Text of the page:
Can pay as you drive car insurance save you money?

It may not come as a surprise, but Australia is home to almost as many vehicles as people, with the Australian Bureau of Statistics reporting that there were just over 20 million registered vehicles nationwide as of January 2021.

How these vehicles are used is of course very different.

Many Australians rely on their car every day to get to and from work, or to actually get work done. On the other hand, many people rarely drive and mostly leave their vehicles parked in the garage, except for a quick trip to the shops or a weekend getaway.

Pay as you drive insurance is cheaper

For car owners who drive less frequently, there is relatively little flexibility when it comes to the car insurance available to them.

But that’s starting to change with the emergence of dedicated usage-based or “pay-as-you-drive” options, which typically offer infrequent drivers cheaper coverage than regular comprehensive policies.

Giselle Nguyen, a Sydney driver who works from home most days and typically only uses her car for school drop-off and pick-up, was driven to find a more suitable insurance option when she realized how little she cared for Pandemic used during school time.

“I think after the lockdown round last year, when the car was definitely used even less, I realized that my insurance was almost useless because my car was just sitting there,” she says.

“And then my premium actually went up quite a bit, which kind of annoyed me because I knew I was paying for something I had even less of a chance than before, so I definitely wanted to find something a lot cheaper. “

Nguyen has since switched to a pay-as-you-drive policy with another insurer, which she says can significantly reduce her premium costs for the year.

“I switched to KOBA in February. Because of how it works, there’s an upfront fee, and then there’s a per-kilometer cost each month. Based on that and an estimate for the year, I think it’ll come out with about $700 in savings – but that’s how ridiculous my old offer was.”

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How does pay-as-you-drive insurance work?

As the name suggests, pay-as-you-drive auto insurance policies take into account distance driven as one of the most important metrics in pricing. This means that car owners who drive less will be charged less, with the logic that they are less likely to be involved in an accident and claim damage.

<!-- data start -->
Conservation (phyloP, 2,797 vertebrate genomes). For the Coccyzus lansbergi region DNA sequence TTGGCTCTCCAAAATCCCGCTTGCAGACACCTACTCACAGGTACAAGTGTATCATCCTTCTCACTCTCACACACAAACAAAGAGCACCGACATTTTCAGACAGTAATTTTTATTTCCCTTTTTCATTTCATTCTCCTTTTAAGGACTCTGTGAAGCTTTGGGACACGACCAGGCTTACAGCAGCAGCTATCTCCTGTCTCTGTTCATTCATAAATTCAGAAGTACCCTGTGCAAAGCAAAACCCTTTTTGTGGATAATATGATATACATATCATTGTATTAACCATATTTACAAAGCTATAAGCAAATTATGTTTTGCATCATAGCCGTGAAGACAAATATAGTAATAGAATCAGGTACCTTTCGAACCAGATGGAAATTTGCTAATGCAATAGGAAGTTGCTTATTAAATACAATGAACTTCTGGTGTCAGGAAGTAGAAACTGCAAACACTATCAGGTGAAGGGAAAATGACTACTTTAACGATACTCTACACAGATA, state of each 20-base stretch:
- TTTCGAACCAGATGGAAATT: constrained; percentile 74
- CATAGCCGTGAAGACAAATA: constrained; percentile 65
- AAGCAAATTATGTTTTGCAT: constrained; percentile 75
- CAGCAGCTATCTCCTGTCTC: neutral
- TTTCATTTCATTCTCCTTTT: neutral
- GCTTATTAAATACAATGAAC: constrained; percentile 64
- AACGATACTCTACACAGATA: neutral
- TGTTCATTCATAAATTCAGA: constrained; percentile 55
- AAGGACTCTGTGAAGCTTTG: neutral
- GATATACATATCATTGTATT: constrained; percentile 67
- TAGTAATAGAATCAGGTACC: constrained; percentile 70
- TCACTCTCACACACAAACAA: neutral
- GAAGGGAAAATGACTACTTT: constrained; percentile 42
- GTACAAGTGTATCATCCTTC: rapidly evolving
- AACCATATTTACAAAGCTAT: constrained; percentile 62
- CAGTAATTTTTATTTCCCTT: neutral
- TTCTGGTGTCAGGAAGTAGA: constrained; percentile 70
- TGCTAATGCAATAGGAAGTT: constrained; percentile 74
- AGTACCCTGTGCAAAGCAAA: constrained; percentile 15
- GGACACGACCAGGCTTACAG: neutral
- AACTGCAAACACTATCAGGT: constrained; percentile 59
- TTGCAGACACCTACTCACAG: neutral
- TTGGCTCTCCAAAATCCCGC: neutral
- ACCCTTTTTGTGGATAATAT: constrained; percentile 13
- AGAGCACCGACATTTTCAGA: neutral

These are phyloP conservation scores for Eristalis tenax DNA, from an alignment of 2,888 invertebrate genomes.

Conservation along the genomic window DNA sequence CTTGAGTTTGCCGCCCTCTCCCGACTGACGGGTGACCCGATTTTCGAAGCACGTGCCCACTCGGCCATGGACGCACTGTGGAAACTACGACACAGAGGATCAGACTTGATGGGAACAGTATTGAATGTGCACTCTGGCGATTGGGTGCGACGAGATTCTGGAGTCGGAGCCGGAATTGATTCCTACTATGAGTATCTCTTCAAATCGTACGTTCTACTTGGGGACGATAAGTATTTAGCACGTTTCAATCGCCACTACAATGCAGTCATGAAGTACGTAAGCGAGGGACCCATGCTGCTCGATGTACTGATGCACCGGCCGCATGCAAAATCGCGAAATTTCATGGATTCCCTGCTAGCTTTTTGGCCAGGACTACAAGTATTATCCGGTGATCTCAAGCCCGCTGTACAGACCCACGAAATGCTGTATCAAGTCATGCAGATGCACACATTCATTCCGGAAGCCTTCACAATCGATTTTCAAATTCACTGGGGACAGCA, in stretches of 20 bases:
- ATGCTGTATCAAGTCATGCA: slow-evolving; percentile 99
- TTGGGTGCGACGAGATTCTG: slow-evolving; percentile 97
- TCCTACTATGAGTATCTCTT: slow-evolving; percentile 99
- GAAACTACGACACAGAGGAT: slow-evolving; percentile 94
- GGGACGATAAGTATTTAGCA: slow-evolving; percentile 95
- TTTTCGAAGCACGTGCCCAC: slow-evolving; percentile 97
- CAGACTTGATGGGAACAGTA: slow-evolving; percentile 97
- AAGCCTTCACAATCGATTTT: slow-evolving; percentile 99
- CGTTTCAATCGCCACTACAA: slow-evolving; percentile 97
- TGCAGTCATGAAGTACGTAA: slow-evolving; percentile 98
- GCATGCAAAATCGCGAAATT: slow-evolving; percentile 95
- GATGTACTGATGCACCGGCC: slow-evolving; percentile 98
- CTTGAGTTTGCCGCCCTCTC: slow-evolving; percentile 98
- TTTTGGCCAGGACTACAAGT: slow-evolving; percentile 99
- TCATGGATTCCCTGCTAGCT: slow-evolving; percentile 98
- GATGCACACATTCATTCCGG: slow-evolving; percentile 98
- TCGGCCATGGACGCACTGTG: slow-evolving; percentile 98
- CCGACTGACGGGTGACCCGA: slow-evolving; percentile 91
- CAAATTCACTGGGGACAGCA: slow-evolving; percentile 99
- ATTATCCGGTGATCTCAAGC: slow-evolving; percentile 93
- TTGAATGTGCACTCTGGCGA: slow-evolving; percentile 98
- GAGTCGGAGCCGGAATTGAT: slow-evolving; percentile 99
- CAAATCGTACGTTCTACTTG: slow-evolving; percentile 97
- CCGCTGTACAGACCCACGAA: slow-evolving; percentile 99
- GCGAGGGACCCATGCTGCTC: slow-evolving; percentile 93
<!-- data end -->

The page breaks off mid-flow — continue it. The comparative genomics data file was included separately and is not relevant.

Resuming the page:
A number of insurance companies are now offering options for drivers willing to stay under a certain distance limit. Financial comparison website Mozo currently tracks six insurers with such policies in its database.

“Comprehensive auto insurance can be expensive, so pay-as-you-go might be cheaper depending on the offer,” says Claire Frawley, personal finance expert at Mozo.

“Pay as you drive car insurance is really great for people who don’t drive every day. Whether you commute to work on public transit or have two cars in the household, it’s a great way to only pay for the distance you drive.”

Typically, there are two ways that usage-based policies work. Most commonly, the car owner selects their intended use (e.g. 9000 km/year) and submits a mileage reading to the insurer, which is then used to calculate the premium. However, motorists must stay under the distance limit if they want to avoid additional costs.

The second option takes the guesswork out by reporting information directly back to the insurer via black box or smartphone and then using the distance data to calculate the premium. One of the only Australian providers to offer pay-as-you-drive insurance calculated using real-time data is KOBA, the insurer Nguyen switched to earlier this year.

Under the KOBA model, the premium cost is split into two parts: an upfront fixed fee that covers fire, theft and third-party damage while the car is parked, and a flat-rate mileage rate that is calculated each month. KOBA Chief Executive Andrew Wong says that while KOBA’s model may not suit everyone, it is designed to provide lower rewards for low-use drivers.